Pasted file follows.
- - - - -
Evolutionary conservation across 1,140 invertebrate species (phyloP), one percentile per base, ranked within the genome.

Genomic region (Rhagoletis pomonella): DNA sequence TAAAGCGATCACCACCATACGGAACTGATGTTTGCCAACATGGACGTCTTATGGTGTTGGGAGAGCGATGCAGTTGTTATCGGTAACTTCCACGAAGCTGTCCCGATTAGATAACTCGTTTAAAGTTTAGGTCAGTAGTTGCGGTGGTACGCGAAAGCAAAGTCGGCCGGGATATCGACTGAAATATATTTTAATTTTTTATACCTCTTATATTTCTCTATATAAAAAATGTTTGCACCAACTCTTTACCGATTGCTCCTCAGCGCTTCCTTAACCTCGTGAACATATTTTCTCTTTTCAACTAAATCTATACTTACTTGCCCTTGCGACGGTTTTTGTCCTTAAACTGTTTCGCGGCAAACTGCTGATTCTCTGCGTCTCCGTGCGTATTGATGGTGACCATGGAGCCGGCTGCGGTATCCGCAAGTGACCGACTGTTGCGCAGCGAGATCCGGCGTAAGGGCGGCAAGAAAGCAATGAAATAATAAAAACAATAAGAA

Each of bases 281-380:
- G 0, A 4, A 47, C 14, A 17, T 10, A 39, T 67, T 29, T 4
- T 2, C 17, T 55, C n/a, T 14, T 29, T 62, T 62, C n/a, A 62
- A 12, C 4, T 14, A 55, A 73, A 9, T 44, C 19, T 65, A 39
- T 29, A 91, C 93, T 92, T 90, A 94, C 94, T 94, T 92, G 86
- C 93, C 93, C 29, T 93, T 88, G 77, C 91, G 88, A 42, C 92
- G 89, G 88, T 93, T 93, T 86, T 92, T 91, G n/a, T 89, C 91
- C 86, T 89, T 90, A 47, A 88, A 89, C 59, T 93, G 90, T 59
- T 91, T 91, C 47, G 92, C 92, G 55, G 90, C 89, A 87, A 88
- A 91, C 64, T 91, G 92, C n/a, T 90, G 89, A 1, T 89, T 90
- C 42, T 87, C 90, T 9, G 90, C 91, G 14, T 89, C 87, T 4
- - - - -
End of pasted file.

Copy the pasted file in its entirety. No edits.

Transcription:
Evolutionary conservation across 1,140 invertebrate species (phyloP), one percentile per base, ranked within the genome.

Genomic region (Rhagoletis pomonella): DNA sequence TAAAGCGATCACCACCATACGGAACTGATGTTTGCCAACATGGACGTCTTATGGTGTTGGGAGAGCGATGCAGTTGTTATCGGTAACTTCCACGAAGCTGTCCCGATTAGATAACTCGTTTAAAGTTTAGGTCAGTAGTTGCGGTGGTACGCGAAAGCAAAGTCGGCCGGGATATCGACTGAAATATATTTTAATTTTTTATACCTCTTATATTTCTCTATATAAAAAATGTTTGCACCAACTCTTTACCGATTGCTCCTCAGCGCTTCCTTAACCTCGTGAACATATTTTCTCTTTTCAACTAAATCTATACTTACTTGCCCTTGCGACGGTTTTTGTCCTTAAACTGTTTCGCGGCAAACTGCTGATTCTCTGCGTCTCCGTGCGTATTGATGGTGACCATGGAGCCGGCTGCGGTATCCGCAAGTGACCGACTGTTGCGCAGCGAGATCCGGCGTAAGGGCGGCAAGAAAGCAATGAAATAATAAAAACAATAAGAA

Each of bases 281-380:
- G 0, A 4, A 47, C 14, A 17, T 10, A 39, T 67, T 29, T 4
- T 2, C 17, T 55, C n/a, T 14, T 29, T 62, T 62, C n/a, A 62
- A 12, C 4, T 14, A 55, A 73, A 9, T 44, C 19, T 65, A 39
- T 29, A 91, C 93, T 92, T 90, A 94, C 94, T 94, T 92, G 86
- C 93, C 93, C 29, T 93, T 88, G 77, C 91, G 88, A 42, C 92
- G 89, G 88, T 93, T 93, T 86, T 92, T 91, G n/a, T 89, C 91
- C 86, T 89, T 90, A 47, A 88, A 89, C 59, T 93, G 90, T 59
- T 91, T 91, C 47, G 92, C 92, G 55, G 90, C 89, A 87, A 88
- A 91, C 64, T 91, G 92, C n/a, T 90, G 89, A 1, T 89, T 90
- C 42, T 87, C 90, T 9, G 90, C 91, G 14, T 89, C 87, T 4